LINGUIST List 14.3103

Thu Nov 13 2003

Qs: Intonation Break/Eng; Vowel/Zero Terms

Editor for this issue: Naomi Fox <>

We'd like to remind readers that the responses to queries are usually best posted to the individual asking the question. That individual is then strongly encouraged to post a summary to the list. This policy was instituted to help control the huge volume of mail on LINGUIST; so we would appreciate your cooperating with it whenever it seems appropriate. In addition to posting a summary, we'd like to remind people that it is usually a good idea to personally thank those individuals who have taken the trouble to respond to the query. To post to LINGUIST, use our convenient web form at


  1. Eung-Cheon Hah, Intonation Break
  2. Ivan A Derzhanski, Q: Term(s) for V~0

Message 1: Intonation Break

Date: Thu, 13 Nov 2003 02:22:58 -0500 (EST)
From: Eung-Cheon Hah <>
Subject: Intonation Break

Dear linguists,

I'm wondering if the following sentences, particularly the parts in
upper case, have any difference in intonation break. I would
appreciate it if you could send me your opinions at When I get enough responses, I will post a

(1) a. It's NICE AND WARM weather.
 b. The weather is NICE AND WARM.
(2) a. There is a RED AND WHITE sheet in the other room.
 b. The sheet is RED AND WHITE.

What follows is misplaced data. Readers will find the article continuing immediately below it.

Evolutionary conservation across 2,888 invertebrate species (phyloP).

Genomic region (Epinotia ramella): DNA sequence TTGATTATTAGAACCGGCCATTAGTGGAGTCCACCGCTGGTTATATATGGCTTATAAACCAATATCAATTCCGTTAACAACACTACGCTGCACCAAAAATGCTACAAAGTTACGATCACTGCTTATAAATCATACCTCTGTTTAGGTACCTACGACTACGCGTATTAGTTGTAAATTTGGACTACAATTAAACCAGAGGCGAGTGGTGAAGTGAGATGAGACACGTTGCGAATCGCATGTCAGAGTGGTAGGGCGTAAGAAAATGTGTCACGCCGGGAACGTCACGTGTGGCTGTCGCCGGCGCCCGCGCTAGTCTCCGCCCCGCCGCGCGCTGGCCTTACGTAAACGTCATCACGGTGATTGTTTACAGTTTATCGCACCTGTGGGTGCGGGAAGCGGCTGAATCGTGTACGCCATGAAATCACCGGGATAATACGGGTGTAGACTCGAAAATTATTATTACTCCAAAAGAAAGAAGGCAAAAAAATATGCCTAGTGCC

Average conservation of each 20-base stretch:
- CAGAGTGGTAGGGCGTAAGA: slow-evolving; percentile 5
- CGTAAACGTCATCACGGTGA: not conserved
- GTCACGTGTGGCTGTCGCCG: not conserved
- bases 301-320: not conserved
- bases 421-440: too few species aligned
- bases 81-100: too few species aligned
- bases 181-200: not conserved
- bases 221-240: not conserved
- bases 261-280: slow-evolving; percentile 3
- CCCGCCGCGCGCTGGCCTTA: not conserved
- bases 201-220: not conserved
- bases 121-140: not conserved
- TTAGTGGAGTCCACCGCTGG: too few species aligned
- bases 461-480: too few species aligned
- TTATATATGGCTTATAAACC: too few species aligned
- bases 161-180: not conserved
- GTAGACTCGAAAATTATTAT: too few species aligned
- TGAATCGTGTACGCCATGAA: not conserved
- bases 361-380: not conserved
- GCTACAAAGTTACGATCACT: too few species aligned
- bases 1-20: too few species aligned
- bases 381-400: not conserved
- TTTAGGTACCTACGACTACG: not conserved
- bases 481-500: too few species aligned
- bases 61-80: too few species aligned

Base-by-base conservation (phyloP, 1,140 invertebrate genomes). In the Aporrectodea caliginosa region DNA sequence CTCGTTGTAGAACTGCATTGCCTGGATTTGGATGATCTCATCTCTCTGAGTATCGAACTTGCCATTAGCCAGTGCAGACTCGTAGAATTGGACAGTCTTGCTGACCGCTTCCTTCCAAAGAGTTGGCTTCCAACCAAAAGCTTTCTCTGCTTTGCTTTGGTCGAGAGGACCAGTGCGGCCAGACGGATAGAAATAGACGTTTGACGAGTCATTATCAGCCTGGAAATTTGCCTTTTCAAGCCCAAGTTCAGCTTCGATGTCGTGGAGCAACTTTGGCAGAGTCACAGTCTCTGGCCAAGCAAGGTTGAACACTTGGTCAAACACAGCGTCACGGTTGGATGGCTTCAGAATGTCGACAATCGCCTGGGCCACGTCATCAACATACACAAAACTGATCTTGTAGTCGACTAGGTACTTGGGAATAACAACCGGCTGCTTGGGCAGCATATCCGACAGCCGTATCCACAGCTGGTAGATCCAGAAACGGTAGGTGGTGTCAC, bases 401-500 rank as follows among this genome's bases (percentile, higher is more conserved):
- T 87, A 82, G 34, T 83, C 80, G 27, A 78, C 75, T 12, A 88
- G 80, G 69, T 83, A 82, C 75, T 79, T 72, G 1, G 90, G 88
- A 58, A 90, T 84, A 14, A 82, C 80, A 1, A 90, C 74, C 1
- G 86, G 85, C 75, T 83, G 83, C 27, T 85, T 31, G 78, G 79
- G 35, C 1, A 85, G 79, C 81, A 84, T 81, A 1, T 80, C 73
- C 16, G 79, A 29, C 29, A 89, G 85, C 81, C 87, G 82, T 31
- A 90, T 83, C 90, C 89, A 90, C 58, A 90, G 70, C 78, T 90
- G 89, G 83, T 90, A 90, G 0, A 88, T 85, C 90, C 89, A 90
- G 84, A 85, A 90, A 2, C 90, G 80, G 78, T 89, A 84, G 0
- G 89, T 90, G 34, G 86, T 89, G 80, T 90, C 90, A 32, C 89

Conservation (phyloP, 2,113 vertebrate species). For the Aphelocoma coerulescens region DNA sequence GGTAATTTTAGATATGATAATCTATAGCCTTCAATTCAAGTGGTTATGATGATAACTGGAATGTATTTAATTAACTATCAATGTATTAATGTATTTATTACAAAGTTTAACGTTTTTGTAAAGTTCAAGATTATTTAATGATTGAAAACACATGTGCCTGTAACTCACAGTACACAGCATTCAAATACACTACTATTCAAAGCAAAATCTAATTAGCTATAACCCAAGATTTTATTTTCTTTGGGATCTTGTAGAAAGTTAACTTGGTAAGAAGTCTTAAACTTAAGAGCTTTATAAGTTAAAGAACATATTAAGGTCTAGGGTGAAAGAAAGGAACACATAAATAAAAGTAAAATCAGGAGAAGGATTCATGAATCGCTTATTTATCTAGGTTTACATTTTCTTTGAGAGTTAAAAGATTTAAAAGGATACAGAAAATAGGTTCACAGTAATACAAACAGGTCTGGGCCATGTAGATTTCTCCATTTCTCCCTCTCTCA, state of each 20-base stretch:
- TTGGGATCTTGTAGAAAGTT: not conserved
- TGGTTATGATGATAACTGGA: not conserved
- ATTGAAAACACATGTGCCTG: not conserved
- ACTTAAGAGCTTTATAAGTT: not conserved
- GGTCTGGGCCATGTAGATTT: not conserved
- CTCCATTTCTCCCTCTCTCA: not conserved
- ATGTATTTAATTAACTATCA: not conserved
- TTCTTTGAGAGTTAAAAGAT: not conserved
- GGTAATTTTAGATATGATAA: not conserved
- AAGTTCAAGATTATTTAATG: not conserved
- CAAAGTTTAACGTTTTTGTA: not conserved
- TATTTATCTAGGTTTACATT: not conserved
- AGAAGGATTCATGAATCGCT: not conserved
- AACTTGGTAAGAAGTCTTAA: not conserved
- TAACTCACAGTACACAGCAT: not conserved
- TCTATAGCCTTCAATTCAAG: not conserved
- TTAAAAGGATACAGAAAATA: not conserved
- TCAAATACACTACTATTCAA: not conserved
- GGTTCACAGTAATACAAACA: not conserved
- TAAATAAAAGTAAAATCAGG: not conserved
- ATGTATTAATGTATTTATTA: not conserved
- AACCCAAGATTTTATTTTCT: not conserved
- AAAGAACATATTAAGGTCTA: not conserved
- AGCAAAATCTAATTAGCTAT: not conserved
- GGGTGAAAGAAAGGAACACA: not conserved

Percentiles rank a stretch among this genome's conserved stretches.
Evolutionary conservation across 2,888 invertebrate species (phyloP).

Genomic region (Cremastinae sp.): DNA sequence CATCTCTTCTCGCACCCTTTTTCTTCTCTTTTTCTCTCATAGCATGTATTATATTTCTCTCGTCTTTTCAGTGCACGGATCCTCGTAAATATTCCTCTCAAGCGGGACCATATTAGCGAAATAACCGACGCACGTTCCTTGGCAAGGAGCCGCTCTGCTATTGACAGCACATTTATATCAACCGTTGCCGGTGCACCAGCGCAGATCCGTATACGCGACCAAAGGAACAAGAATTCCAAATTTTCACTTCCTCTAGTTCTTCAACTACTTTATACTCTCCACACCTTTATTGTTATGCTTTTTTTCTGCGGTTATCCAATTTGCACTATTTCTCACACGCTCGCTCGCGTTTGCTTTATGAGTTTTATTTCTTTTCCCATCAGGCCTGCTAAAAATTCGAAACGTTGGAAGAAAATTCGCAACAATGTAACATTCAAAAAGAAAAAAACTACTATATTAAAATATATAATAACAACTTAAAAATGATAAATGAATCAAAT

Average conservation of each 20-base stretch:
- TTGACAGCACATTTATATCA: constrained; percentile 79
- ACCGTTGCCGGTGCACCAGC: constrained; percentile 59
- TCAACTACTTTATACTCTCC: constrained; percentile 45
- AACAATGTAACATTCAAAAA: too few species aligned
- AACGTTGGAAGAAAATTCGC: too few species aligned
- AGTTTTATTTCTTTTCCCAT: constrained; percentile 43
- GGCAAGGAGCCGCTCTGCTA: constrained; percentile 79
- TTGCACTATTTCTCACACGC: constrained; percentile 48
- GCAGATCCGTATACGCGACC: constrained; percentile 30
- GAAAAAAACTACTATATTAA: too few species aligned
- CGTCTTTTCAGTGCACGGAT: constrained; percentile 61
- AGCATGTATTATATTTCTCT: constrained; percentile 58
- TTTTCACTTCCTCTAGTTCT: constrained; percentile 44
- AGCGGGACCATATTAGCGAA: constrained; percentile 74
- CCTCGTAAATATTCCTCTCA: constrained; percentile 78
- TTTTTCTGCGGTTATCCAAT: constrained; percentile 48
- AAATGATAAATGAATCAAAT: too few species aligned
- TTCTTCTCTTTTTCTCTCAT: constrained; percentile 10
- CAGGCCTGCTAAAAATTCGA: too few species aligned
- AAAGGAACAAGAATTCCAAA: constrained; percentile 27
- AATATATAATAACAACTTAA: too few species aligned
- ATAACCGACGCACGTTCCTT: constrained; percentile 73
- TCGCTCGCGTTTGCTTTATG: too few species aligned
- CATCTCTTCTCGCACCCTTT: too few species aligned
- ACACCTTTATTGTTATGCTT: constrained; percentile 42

Thanks in advance,
Eung-Cheon Hah 

Subject-Language: English; Code: ENG 
Mail to author|Respond to list|Read more issues|LINGUIST home page|Top of issue

Message 2: Q: Term(s) for V~0

Date: Thu, 13 Nov 2003 17:15:11 +0200
From: Ivan A Derzhanski <>
Subject: Q: Term(s) for V~0

Is there a more or less commonly accepted term in English for
a vowel that alternates with zero, as the /o/ in Russian _rot_
`mouth', pl. _rty_? I've seen `fugitive' (a literal translation
of Russian _beglaja [glasnaja]_), `unstable' (which could, however,
mean other things as well) and `movable' (which seems better suited
for a segment undergoing metathesis than deletion). What term(s)
do people prefer?

Also, I seem to have come across the term `evanescent' used for the
same purpose, but can't remember where. Does it exist, or am I
misremembering something?

Thanks in advance,
Ivan A Derzhanski
Dept for Math Lx, Inst for Maths & CompSci, Bulg Acad of Sciences
Mail to author|Respond to list|Read more issues|LINGUIST home page|Top of issue